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New Evidence Points to a Gamma-Ray Burst... In Our Own Backyard

A composite Chandra X-ray (blue) and Palomar infrared (red and green) image of the supernova remnant W49B. Only 35,000 light years away lies W49B, the supernova remnant left over from the cataclysmic burst. New evidence pointing to a gamma ray burst origin for this remnant was discovered by X-ray data from the Chandra X-ray Observatory, combined with infrared observations from the Palomar 200-inch telescope in southern California. The discovery is exciting for two reasons. It may be the first time a supernova remnant from a gamma-ray burst has been found so close to Earth. It also appears to be tied to a special type of black hole called a 'collapsar,' which was first theorized by scientists more than a decade ago. 'The nearest known gamma-ray burst to Earth is several million light years away -- most are billions of light years distant -- so the detection of the remnant of one in our own galaxy would be a major breakthrough,' said William Reach of the California Institute of Technology. W49B is barrel-shaped and ringed by bright, infrared 'hoops.'

But one of its most intriguing features is the intense X-radiation produced by concentrations of iron and nickel ions along the axis of the barrel. This makes it 'a prime candidate for being the remnant of a gamma-ray burst involving a black hole collapsar,' according to Jonathan Keohane of NASA's Jet Propulsion Laboratory in Pasadena, Calif. In a traditional supernova, only the outer parts of the star are flung outward during the explosion. But in the collapsar model, iron and nickel from the center of the exploding star is ejected outward along the jets of hot gas. W49B appears to fit the collapsar pattern. For more than a decade, astronomers have suspected that gamma-ray bursts are produced when the core of a massive star collapses, forming a black hole collapsar. A disk of superhot, magnetized gas spins rapidly around the black hole, which pulls in most of the gas. But some is hurled outward in opposite directions at nearly the speed of light.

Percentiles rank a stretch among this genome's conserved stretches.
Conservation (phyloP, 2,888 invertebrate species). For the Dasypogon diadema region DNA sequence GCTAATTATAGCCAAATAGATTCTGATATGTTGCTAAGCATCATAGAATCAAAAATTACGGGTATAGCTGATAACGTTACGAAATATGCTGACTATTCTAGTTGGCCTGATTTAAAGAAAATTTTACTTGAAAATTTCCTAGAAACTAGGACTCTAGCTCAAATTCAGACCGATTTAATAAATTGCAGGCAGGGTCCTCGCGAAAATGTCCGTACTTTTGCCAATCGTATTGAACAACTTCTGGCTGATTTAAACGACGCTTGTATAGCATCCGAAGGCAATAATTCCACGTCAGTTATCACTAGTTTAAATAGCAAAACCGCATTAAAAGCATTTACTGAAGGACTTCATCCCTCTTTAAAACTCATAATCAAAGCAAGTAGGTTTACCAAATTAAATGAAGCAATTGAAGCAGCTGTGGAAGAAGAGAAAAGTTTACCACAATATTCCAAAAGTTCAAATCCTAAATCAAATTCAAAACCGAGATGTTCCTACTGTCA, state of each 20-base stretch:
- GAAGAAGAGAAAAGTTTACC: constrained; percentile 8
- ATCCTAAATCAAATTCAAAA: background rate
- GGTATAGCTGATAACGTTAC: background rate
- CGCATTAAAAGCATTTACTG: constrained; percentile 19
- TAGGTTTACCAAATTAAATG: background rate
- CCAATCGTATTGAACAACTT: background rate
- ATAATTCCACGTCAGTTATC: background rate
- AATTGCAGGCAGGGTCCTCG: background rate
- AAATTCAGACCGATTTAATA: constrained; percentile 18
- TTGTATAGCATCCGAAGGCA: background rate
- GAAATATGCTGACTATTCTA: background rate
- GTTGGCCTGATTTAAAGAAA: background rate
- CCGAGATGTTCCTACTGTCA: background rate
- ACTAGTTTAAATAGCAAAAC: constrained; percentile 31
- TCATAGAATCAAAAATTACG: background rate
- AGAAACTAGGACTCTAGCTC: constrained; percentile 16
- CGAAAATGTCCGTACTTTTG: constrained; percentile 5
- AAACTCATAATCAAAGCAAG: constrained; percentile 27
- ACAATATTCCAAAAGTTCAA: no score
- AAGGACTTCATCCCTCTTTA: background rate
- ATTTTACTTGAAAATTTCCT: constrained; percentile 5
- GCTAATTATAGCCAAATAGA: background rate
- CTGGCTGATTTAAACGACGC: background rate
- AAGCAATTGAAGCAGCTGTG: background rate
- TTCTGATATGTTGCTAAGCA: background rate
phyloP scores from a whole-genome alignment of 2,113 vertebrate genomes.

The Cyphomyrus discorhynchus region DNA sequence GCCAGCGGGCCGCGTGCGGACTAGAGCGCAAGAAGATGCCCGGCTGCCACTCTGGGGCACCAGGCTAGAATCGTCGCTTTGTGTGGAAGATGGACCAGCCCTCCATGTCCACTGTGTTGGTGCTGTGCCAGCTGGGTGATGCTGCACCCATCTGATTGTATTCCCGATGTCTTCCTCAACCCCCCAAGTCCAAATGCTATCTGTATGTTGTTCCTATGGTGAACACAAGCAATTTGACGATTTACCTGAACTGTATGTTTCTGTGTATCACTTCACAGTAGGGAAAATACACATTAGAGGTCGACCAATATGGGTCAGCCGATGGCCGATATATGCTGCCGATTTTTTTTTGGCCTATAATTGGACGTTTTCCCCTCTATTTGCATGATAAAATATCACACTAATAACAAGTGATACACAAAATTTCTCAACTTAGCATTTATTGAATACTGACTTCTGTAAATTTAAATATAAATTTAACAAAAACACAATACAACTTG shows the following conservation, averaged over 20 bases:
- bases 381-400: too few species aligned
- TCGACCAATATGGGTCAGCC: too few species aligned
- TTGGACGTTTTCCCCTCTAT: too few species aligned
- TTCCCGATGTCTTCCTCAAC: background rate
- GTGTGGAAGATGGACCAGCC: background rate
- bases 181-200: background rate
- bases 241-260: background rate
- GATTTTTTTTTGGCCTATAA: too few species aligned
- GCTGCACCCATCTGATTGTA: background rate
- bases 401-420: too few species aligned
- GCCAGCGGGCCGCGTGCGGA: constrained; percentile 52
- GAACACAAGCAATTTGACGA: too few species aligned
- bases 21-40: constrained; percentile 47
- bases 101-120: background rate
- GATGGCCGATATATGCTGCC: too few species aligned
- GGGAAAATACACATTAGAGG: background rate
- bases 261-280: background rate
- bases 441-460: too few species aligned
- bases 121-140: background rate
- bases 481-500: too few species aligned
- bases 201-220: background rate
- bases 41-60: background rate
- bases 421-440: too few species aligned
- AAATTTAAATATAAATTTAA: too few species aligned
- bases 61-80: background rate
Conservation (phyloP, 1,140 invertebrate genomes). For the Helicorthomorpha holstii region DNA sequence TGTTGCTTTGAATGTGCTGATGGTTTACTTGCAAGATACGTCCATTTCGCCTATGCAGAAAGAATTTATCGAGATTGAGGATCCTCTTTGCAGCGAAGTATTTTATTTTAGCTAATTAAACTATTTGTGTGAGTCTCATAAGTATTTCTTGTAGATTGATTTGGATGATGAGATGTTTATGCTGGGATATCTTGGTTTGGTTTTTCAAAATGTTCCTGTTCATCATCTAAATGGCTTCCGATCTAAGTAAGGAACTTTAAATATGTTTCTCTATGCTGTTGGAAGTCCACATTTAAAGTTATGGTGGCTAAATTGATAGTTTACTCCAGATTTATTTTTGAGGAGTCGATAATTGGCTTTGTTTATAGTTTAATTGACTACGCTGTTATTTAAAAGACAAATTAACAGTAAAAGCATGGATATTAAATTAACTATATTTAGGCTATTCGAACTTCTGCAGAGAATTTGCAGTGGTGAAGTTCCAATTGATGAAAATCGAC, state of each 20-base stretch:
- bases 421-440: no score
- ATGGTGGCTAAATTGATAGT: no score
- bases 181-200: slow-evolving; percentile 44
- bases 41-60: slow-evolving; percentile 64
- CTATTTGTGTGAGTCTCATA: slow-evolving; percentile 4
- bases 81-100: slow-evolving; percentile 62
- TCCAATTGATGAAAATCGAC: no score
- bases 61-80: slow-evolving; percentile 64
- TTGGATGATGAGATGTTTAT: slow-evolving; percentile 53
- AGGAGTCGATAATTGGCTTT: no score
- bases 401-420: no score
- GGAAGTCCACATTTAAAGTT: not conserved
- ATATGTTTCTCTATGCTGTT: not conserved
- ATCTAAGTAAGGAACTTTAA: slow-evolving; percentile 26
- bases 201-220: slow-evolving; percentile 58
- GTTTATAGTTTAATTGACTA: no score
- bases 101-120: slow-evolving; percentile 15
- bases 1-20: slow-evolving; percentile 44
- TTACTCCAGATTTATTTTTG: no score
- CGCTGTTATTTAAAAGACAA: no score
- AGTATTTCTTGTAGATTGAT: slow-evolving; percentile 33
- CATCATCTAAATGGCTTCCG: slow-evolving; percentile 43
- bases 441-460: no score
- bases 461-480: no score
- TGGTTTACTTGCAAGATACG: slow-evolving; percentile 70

An observer in the path of one of these jets would be blinded by a gamma-ray burst packing as much power as ten quadrillion suns. Until the discovery of W49B, there was a problem with the collapsar theory. Massive stars -- stars large enough to form collapsars -- are usually formed in a dense cloud of dust. But the afterglow of gamma-ray bursts seem to point to the explosion taking place in a low-density gas. Keohane and his colleagues believe barrel-shaped W49B nebula may help solve that problem. The infrared image reveals four rings of warm gas that were most likely flung away from the star a few hundred thousand years before the explosion. A hot wind blowing from the star pushed these rings even further outward. By the time of its collapse, the star had carved out a low-density cavity immediately around itself. 'This star appears to have exploded inside a bubble it had created,' Keohane of said. 'In a sense, it dug its own grave.'


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Further Reading
The Biggest Bangs: The Mystery of Gamma-Ray Bursts
by Jonathan I. Katz

Related Web Links
Smoking Gun
by Chanda X-ray Observatory

Gamma Ray Bursts
by Imagine The Universe

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